I originally told this story way back last March when no one knew about my blog. Everytime I come across this picture it makes me happy, so I thought I’d share the story with you who probably missed it. . .
It was extremely difficult to gain weight. Not the gaining weight part – that was easy. But it was hard to go from overweight, to obese, to morbidly obese. I felt judged. I was ridiculed. I endured humiliation. At 300 pounds, physical activity was very difficult for me. Simple things were impossible to do, and I lived in a virtual prison of my own making.
BUT, once I started losing a substantial amount of weight, the change in my attitude and the attitude of those around me were very encouraging. Sometimes though, I secretly worried that no matter how much weight I lost, some people would still perceive me as fat.
After I had lost about 110 pounds, my mom and the rest of my family went to visit Sea World. We loaded everyone and everything in the van and drove to Orlando. What a difference those 110 pounds made in my energy level. Instead of lumbering through the park with a fake smile pasted on my face, I enthusiastically walked from show to show, and exhibit to exhibit. At times it felt as though my family had to hurry to keep up with me, instead of vice versa. It was turning out to be a great day.
The highlight of the day came as we sat in the big arena to watch the killer whale show. As we were waiting for the show to begin, we watched the beautiful killer whales swim around the large pool. They were amazing. Imagine my surprise when one of the Sea World employees came up to my family, walked over to ME, and asked me if I’d like to be the trainer’s “helper” for the show. Very calmly I said, “Sure.” However in my mind, I was screaming, “ME, ME?” You see, I knew that if I had weighed 300 pounds, he would NOT have selected me to be the helper. As a Floridian, I had been to amusement parks countless times and had never seen a morbidly obese person asked to “assist the trainer.”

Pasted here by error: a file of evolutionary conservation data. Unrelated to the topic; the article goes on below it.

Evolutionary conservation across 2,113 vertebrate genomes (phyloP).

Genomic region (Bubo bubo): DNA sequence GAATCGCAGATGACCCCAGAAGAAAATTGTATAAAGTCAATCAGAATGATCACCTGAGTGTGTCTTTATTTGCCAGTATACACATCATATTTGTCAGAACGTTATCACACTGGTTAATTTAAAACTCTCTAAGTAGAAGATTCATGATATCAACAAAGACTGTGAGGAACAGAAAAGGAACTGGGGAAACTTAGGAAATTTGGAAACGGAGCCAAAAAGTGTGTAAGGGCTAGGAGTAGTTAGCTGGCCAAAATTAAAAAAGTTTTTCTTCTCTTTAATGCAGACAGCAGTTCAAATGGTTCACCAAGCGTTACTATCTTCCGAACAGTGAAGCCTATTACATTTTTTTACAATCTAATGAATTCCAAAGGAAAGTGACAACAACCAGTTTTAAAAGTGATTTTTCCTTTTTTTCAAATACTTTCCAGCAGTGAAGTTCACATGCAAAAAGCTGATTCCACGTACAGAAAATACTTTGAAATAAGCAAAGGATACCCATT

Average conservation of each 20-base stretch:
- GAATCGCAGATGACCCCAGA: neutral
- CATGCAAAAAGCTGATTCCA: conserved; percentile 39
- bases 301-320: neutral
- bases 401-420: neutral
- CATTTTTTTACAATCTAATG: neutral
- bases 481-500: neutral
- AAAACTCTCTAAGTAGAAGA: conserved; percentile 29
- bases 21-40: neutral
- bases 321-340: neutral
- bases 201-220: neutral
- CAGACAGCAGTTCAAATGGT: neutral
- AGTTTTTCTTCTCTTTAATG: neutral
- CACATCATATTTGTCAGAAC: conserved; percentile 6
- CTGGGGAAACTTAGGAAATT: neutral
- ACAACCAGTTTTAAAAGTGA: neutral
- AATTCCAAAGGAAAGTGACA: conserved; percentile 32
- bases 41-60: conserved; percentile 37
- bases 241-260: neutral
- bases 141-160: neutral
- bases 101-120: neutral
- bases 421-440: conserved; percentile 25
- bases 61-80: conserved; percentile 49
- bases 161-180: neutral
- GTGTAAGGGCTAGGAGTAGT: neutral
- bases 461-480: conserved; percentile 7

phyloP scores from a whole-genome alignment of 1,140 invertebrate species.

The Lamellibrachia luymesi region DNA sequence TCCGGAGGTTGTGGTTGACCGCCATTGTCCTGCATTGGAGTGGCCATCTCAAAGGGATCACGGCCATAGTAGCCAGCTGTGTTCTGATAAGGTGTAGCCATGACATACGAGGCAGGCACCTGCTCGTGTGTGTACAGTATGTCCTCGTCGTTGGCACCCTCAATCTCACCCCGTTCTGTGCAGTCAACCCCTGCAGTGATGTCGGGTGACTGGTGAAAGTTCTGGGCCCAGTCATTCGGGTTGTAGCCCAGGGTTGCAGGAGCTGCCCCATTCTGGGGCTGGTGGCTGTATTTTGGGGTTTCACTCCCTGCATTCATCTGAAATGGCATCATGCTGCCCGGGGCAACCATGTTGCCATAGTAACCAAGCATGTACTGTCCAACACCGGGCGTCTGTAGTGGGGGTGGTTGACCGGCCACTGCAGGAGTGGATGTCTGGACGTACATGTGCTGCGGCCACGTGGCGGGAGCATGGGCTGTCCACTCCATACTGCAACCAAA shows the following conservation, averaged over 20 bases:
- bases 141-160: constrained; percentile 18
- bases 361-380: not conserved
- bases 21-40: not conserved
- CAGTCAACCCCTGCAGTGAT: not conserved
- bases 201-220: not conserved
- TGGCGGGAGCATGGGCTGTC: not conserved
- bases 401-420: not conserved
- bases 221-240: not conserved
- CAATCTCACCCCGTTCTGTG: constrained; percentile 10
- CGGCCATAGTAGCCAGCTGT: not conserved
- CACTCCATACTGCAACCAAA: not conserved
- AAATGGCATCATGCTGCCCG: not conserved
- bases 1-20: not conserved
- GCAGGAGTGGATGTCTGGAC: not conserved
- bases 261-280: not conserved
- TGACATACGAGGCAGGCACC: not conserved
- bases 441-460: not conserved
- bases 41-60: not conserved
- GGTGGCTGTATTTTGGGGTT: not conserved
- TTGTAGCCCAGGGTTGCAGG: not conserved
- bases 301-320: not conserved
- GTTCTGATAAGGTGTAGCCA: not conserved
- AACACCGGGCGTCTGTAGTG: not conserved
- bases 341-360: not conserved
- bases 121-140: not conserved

It was a wonderful experience to have the female killer whale trainer point to me, and ask me to come down. I walked down the stairs and greeted her. I stood in front of the huge audience, did what she asked, and had my picture put up on the gigantic screen. As I stood there I wanted to cry and laugh at the same time. I realized that people didn’t see my as obese anymore. I realized that I had passed moved through obesity and survived. All the hard work and dedication were paying off, and I was proud.
I remember looking over at John and the children. The girls were waving and bouncing in their seats, and the smile on John’s face was a memory I’ll always carry. When my little part in the show was over, I sat back down. John put his arm around me and said, “That was one memory I’ll never forget.” I leaned into him and said, “Me neither.” For the rest of the day, as I walked around the park, people who had been at that show would say, “There’s the girl who got to pet Shamu.” I would think to myself, “Yes, and here’s the woman who will never go back to being fat again.”
Over and over again throughout the years since losing my weight I’ve seen dreams realized that I probably would have thought out of reach as an obese woman. And that’s my fault – because my confidence level was around my ankles rather than bursting through the ceiling. Nevertheless, those experiences and dreams are some of the things that kept me going in pursuit of long-term health and fitness.
Where are you today? Are there experiences you’d like to have or dreams that haven’t been realized? Weight loss certainly isn’t a magic cure. But losing weight improved my health and gave me energy to try things I never would have attempted before. Thanks for sharing my story! Diane